By Lily Freeman

Koh Han is a really extraordinary place –it has everything I could have wished for, tranquillity, a friendly community, beautiful river scenery, and a very warm welcome. I loved watching people going about their daily lives on the river, transporting goods to market, and fisherman tending to their nets. I would highly recommend a visit to Koh Han to anyone that is looking for insight into local Mekong River life.


Finding Koh Han was relatively easy, however, it did require a bus, a bumpy tuk tuk and local ferry. We arrived at Koh Han in the evening and it was getting dark already. I was slightly apprehensive about where we were going, this was the first time I had visited a homestay and I had no idea what to expect. It turns out I needn’t have worried: we were welcomed onto a ferry that was at the end of a dusty road about 45 minutes from Stung Treng. We then took the ferry ride to a distant light we could see on the riverbank – it was the only light we could see. There was something special about travelling by boat in the dark. There was no noise or light pollution, just the sound of the engine and the water hitting the side of the boat, and the occasional sounds of birds. We stopped at a floating house, where our host, Som Parn, was waiting for us. She gave us a warm welcome and presented us with a delicious meal of fish soup, omelette and stir-fried vegetables. After dinner, we got back on the boat again, and crossed the river, to the small village that is the Koh Han community. We were guided through the village and to the homestay by torchlight. One of the villagers was having a housewarming party, and everyone we passed seemed to be going to the party. After a long day of travelling, we were too exhausted to go and join the party. When we arrived out hosts showed us to our room. It was a traditional stilted house with the bedroom upstairs, and the kitchen and living space downstairs. Just as we were ready to go to bed, someone came with an ice cream cart – just what I needed on a warm, sticky night! It turned out to be coconut sorbet and it was absolutely delicious.


The next morning, we were greeted by Som Parn who was keen to show us the village. We were first taken to the local village café for noodle soup and plenty of coffee and tea. The café was one long communal table and a fire with some huge cooking pots was tucked away in one corner. This was clearly the place to come for breakfast, as lots of villagers were stopping here for a quick bowl of noodle soup, some looking a little worse for wear after the party from the night before!


We started our village tour at the Pagoda. It was beautiful and still covered in bunting from Khmer New Year celebrations. As we walked past the barber, there was a boy who has just finished getting his hair cut was keen to show off his new look (shaved on one side, with a floppy fringe on the other) he seemed very pleased with it! As we walked through the village with Som Parn more people joined us, wanting to show us different things. There were also lots of different trees with different fruit on, and as we went along I was encouraged to pick and eat the fruit – and being new to Cambodia – none of it was like anything I had seen or tasted before. We were shown how they prepared rice and coconut cake, as well as showing us how to make Khmer noodles. The women in one house we visited were also were keen for us to try some rice wine – I only had a little though, as it wasn’t even 11am! After I had tried some (it was actually much better than I thought it might be so early in the morning), the lady in the house got out small shot glasses and started pouring a glass so everyone there could have a shot of it.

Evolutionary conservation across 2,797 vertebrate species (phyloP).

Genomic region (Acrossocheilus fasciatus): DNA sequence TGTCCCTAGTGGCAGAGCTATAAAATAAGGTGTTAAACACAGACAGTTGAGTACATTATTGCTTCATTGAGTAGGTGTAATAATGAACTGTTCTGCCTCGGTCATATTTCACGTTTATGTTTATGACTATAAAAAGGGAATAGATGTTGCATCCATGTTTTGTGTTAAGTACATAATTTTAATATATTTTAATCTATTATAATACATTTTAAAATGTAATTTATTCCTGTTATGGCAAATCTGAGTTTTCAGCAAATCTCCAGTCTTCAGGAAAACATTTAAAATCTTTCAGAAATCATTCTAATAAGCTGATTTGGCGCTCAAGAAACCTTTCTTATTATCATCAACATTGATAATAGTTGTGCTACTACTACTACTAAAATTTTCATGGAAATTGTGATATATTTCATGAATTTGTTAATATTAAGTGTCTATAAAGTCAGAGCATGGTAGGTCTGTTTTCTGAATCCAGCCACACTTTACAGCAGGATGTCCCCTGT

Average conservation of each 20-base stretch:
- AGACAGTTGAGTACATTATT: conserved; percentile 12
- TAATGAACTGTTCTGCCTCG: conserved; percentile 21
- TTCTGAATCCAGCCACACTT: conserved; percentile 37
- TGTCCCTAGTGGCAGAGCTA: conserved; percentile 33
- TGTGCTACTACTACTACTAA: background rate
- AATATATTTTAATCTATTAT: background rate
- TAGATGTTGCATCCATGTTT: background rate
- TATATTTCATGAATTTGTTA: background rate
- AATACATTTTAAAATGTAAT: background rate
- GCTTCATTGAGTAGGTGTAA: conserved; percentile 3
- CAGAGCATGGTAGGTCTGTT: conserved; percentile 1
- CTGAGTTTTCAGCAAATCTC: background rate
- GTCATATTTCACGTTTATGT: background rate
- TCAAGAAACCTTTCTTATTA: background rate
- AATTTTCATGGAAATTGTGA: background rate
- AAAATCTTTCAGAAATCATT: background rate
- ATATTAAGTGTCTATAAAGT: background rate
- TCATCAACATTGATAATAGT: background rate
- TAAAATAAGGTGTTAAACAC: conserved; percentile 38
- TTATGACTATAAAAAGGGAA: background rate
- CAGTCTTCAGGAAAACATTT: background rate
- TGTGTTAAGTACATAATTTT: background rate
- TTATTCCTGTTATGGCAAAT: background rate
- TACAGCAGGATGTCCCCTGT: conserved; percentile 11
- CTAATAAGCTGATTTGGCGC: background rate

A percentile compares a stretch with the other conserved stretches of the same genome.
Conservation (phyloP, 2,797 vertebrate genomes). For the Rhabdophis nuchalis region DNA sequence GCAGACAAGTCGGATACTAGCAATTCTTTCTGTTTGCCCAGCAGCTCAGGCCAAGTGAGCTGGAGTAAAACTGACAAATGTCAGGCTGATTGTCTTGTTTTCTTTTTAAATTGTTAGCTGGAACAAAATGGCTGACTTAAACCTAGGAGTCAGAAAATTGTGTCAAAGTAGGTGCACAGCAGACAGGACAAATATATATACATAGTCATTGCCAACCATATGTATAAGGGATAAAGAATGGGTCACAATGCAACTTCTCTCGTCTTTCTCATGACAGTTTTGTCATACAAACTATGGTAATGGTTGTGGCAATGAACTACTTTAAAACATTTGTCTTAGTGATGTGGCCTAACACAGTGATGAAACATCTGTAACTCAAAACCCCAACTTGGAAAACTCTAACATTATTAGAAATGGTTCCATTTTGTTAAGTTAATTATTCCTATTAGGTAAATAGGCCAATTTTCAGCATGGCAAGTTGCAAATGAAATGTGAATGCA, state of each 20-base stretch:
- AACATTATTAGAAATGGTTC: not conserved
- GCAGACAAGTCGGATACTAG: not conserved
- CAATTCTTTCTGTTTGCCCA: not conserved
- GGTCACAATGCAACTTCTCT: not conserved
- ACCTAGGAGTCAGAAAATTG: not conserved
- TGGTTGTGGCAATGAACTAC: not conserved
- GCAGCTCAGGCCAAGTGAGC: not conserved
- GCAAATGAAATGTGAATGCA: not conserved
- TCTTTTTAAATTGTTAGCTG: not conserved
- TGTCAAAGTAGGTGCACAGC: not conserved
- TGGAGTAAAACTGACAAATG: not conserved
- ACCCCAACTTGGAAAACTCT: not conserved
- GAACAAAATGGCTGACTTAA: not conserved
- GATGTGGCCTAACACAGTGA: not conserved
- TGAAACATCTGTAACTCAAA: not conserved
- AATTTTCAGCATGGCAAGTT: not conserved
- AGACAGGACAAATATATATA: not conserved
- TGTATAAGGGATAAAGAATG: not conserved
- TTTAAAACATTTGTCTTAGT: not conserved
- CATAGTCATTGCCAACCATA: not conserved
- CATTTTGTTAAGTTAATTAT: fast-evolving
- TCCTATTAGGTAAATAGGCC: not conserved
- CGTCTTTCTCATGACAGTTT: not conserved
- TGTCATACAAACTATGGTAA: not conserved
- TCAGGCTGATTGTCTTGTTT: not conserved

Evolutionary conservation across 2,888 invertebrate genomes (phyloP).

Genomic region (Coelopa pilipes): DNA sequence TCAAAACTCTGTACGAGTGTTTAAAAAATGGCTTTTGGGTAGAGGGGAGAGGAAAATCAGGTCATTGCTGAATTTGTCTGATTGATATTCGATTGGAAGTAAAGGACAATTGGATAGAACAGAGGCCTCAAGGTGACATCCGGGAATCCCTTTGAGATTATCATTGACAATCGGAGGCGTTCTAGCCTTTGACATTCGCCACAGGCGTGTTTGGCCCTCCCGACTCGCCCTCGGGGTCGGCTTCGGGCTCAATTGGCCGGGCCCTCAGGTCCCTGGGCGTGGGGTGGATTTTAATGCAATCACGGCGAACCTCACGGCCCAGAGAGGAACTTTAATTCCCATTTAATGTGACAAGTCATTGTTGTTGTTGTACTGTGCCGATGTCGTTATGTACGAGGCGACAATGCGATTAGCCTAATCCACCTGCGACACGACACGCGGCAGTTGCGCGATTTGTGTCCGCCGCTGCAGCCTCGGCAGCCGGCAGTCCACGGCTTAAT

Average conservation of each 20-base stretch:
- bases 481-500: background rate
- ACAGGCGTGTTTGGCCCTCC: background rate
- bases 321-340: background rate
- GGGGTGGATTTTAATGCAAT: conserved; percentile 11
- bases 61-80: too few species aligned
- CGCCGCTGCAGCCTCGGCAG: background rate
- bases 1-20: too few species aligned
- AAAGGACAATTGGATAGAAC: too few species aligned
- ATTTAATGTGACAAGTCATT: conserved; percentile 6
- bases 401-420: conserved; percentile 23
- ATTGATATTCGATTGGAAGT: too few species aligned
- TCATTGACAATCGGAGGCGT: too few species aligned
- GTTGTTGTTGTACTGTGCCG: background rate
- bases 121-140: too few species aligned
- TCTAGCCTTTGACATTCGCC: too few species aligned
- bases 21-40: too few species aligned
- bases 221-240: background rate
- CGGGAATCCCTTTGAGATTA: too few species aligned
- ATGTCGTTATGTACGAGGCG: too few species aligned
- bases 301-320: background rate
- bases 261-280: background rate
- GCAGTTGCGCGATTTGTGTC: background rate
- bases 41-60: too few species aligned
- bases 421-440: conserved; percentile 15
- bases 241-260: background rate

Next, we were ushered down a steep sandy bank next to the village school we took a boat trip into the local forest. As we approached the shore, we saw water buffalo who were cooling off in the water, and hanging out on the small sandy beach. Climbing past this, we took a short walk through the forest to a small wooden house where villagers come to make offerings to spirits believed to live in the forest. Som Parn explained that the community cared a lot about the forest, checking it was clean and tidy. Our boat driver showed us his climbing skills by climbing up a loose low hanging branch. It was amazing how high he went. Being so scared of heights, I nearly couldn’t watch, but he knew what he was doing and he made it look so easy. We were still accompanied by a group of women, who set to work picking leaves and herbs from the forest to prepare for lunch.


Back on board the boat taxi, we went back to the floating house, and Som Parn and the group of women with us busily set about preparing lunch. Som Parn explained that although having lived in Cambodia for decades, she was originally from Laos, and as a result, she often cooked Khmer food with a Laotian twist. The soup was delicious! And we ate it with fish, that we added ourselves to the cooking pot and lots of greens that we saw being collected from the forest.


After lunch, it was time for us to leave. We arranged a boat to take us to Stung Treng. We said goodbye to Som Parn and our hosts and headed out onto the river, where we sat back and watched the fishermen attend their catch. The driver took us to explore some of the backwaters, and to an amazing swimming spot that was tucked in amongst sandy banks and mangroves. It was really a magical spot – and I was kicking myself for not having bought my swimsuit.

Stung Treng now felt like an urban metropolis after the peace and quiet of Koh Han. We arrived at the jetty, and thanked our driver, and headed back into town.

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